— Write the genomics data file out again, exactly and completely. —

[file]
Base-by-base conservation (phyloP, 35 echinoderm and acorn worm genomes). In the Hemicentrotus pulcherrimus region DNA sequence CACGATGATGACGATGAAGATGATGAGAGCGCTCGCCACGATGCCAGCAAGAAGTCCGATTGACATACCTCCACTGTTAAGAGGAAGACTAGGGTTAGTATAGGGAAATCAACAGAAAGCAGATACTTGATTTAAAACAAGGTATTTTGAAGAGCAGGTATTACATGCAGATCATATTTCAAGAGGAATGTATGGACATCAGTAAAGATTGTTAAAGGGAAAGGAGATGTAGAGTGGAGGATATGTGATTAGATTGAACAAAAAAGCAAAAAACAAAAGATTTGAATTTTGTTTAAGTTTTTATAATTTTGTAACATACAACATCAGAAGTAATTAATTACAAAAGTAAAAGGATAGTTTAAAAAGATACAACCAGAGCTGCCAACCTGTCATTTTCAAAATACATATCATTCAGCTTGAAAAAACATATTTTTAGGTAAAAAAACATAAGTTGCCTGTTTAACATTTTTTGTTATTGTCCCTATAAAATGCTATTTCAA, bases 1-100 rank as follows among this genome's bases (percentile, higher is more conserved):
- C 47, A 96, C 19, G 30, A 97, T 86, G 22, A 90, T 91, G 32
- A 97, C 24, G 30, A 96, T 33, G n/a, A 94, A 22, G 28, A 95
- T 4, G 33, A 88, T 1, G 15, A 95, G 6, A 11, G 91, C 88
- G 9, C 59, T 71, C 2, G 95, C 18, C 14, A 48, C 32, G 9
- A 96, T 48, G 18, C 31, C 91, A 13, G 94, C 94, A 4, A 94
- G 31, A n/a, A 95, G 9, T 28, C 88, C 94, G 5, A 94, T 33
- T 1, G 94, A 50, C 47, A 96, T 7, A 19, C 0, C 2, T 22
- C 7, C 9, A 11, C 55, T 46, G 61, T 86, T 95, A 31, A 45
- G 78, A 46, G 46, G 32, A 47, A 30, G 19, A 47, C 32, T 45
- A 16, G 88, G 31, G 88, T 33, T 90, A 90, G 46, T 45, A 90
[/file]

Base-by-base conservation (phyloP, 35 echinoderm and acorn worm genomes). In the Hemicentrotus pulcherrimus region DNA sequence CACGATGATGACGATGAAGATGATGAGAGCGCTCGCCACGATGCCAGCAAGAAGTCCGATTGACATACCTCCACTGTTAAGAGGAAGACTAGGGTTAGTATAGGGAAATCAACAGAAAGCAGATACTTGATTTAAAACAAGGTATTTTGAAGAGCAGGTATTACATGCAGATCATATTTCAAGAGGAATGTATGGACATCAGTAAAGATTGTTAAAGGGAAAGGAGATGTAGAGTGGAGGATATGTGATTAGATTGAACAAAAAAGCAAAAAACAAAAGATTTGAATTTTGTTTAAGTTTTTATAATTTTGTAACATACAACATCAGAAGTAATTAATTACAAAAGTAAAAGGATAGTTTAAAAAGATACAACCAGAGCTGCCAACCTGTCATTTTCAAAATACATATCATTCAGCTTGAAAAAACATATTTTTAGGTAAAAAAACATAAGTTGCCTGTTTAACATTTTTTGTTATTGTCCCTATAAAATGCTATTTCAA, bases 1-100 rank as follows among this genome's bases (percentile, higher is more conserved):
- C 47, A 96, C 19, G 30, A 97, T 86, G 22, A 90, T 91, G 32
- A 97, C 24, G 30, A 96, T 33, G n/a, A 94, A 22, G 28, A 95
- T 4, G 33, A 88, T 1, G 15, A 95, G 6, A 11, G 91, C 88
- G 9, C 59, T 71, C 2, G 95, C 18, C 14, A 48, C 32, G 9
- A 96, T 48, G 18, C 31, C 91, A 13, G 94, C 94, A 4, A 94
- G 31, A n/a, A 95, G 9, T 28, C 88, C 94, G 5, A 94, T 33
- T 1, G 94, A 50, C 47, A 96, T 7, A 19, C 0, C 2, T 22
- C 7, C 9, A 11, C 55, T 46, G 61, T 86, T 95, A 31, A 45
- G 78, A 46, G 46, G 32, A 47, A 30, G 19, A 47, C 32, T 45
- A 16, G 88, G 31, G 88, T 33, T 90, A 90, G 46, T 45, A 90